LEGAL FILE: Court: Warranty law covers lessees, too

The Center for Auto Safety is the nation’s premier independent, member driven, non-profit consumer advocacy organization dedicated to improving vehicle safety, quality, and fuel economy on behalf of all drivers, passengers, and pedestrians.

By Eric Freedman
Automotive News / May 16, 2005

A New Jersey appeals court has ruled that the federal Magnuson-Moss Warranty Act protects lessees as well as purchasers of new vehicles. The ruling was made in a lawsuit against American Honda Motor Co. Inc.

"It is unlikely that the auto leasing market would have developed as it has if prospective lessees were denied the right to enforce the manufacturers’ new car warranties," said the Appellate Division of the New Jersey Superior Court.

"Moreover, if a manufacturer’s written warranty does not apply to a lessee, the dealer should not supply its leasing customer with the written warranty at all, and the manufacturer should include a clear disclaimer in the written warranty, stating that it is not applicable to a leasing customer."

The decision conflicts with an interpretation of the Magnuson-Moss law by the highest court in neighboring New York.

The New Jersey court reinstated a lawsuit accusing Honda of breaching its warranty obligations on a 1999 Passport SUV that Christopher Ryan leased from Burns Honda in Marlton.

The lawsuit also seeks triple damages for fraud, based on Honda’s position that lessees aren’t included under Magnuson-Moss, says Ryan’s lawyer, Robert Silverman of Haddonfield.

Engine troubles

The case arose when the Passport developed engine problems at about 22,000 miles. The dealership attributed the problems to external damage or tampering and suggested that Ryan file a casualty claim with his insurer, which he did. The insurer paid Ryan $8,236.99 for repairs, minus a $2,000 deductible, and $533.94 for rental-car fees.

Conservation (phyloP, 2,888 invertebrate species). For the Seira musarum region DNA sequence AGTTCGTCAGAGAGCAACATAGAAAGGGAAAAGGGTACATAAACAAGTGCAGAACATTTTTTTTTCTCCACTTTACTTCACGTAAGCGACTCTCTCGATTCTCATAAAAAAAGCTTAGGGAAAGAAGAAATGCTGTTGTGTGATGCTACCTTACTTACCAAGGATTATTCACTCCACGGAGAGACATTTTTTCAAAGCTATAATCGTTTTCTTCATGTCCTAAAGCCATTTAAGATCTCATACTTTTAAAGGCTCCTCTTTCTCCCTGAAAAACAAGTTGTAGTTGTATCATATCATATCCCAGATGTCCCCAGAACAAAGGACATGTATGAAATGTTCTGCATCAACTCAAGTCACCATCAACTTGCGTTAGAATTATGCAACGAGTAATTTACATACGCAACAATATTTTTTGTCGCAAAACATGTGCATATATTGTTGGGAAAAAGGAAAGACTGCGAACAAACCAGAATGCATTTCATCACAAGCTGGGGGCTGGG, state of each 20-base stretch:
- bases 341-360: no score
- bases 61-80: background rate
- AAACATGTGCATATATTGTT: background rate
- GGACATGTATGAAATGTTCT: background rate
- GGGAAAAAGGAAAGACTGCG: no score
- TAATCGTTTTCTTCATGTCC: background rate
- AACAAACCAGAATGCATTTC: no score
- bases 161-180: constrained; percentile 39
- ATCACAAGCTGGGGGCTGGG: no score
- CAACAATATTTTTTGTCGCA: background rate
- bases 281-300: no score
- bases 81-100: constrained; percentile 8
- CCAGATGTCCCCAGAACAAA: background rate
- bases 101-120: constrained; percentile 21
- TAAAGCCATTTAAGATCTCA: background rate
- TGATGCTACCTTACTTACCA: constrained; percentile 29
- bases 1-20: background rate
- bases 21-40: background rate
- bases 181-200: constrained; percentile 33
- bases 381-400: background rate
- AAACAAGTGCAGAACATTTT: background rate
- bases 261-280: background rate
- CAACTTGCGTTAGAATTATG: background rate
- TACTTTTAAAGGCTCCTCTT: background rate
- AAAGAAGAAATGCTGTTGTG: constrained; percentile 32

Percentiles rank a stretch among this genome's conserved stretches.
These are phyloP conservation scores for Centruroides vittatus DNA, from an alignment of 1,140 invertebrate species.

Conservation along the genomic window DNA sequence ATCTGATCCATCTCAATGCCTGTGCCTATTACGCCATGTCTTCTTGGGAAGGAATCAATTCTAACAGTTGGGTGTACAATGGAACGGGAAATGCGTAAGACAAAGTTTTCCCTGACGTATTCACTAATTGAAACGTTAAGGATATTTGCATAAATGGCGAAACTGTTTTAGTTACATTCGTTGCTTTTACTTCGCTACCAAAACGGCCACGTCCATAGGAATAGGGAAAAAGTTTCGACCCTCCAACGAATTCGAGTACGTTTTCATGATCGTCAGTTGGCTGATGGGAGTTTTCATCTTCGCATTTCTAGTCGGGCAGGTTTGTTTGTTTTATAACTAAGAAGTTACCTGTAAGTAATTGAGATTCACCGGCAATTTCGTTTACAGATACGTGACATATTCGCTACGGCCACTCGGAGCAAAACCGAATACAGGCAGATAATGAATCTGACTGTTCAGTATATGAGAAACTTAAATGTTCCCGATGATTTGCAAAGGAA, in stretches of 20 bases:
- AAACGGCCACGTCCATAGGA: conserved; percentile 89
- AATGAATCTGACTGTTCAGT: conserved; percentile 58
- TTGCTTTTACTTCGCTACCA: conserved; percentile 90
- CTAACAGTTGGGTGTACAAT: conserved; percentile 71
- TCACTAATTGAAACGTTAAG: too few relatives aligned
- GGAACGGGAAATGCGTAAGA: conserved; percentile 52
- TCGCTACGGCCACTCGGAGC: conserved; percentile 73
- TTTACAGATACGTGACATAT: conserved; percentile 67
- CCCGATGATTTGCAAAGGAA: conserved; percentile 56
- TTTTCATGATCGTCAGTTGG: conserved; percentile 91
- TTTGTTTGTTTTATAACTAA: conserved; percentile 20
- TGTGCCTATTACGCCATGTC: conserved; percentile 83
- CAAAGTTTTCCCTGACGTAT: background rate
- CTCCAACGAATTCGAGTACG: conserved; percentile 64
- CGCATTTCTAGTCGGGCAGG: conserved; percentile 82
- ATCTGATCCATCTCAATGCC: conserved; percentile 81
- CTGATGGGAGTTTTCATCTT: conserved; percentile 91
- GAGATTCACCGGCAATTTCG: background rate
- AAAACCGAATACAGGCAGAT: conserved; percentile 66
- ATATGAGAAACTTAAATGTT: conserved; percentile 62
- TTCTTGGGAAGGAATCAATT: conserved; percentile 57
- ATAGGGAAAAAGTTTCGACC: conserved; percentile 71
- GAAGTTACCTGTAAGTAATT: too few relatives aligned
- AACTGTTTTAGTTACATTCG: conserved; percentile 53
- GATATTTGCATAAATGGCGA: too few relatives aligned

Ryan sued American Honda, but not the dealership, in Camden County Superior Court seeking damages under Magnuson-Moss and the New Jersey consumer fraud and lemon laws. He later withdrew the lemon law claim. Lower court judges dismissed the rest of the claims without trial and ordered Ryan to pay Honda $8,606 in sanctions.

But the appellate court unanimously revived the case, rejecting Honda’s argument that Magnuson-Moss doesn’t apply to lessees.

"We doubt that a dealer who takes title to a new vehicle would pay for that title unless it received the manufacturer’s written warranty for the benefit of all the dealer’s customers, whether buyer or lessee," Judge Barbara Wecker wrote for the panel. "The warranty is undoubtedly a condition of the transaction that is a basis of the bargain, and the warranty is issued in connection with the manufacturer’s original sale of the car to the lessor."

The court didn’t address the merits of Ryan’s claims.

Declined comment

American Honda spokesman Jeff Smith says the company stands by its warranty program but declined to comment further on Ryan’s case because it’s pending.

Says Smith: "If a consumer has a leased vehicle warranty issue and wishes to pursue legal action, he or she should pursue remedies allowed under applicable state laws and not under the federal Magnuson-Moss Warranty Act, which, as the highest court in New York state has found, applies to products that are purchased and does not apply to leases."

Silverman said that, unlike the New York court, most courts "are taking a common-sense approach and siding with New Jersey’s."

The Association of International Automobile Manufacturers filed a friend-of-the-court brief supporting Honda’s position.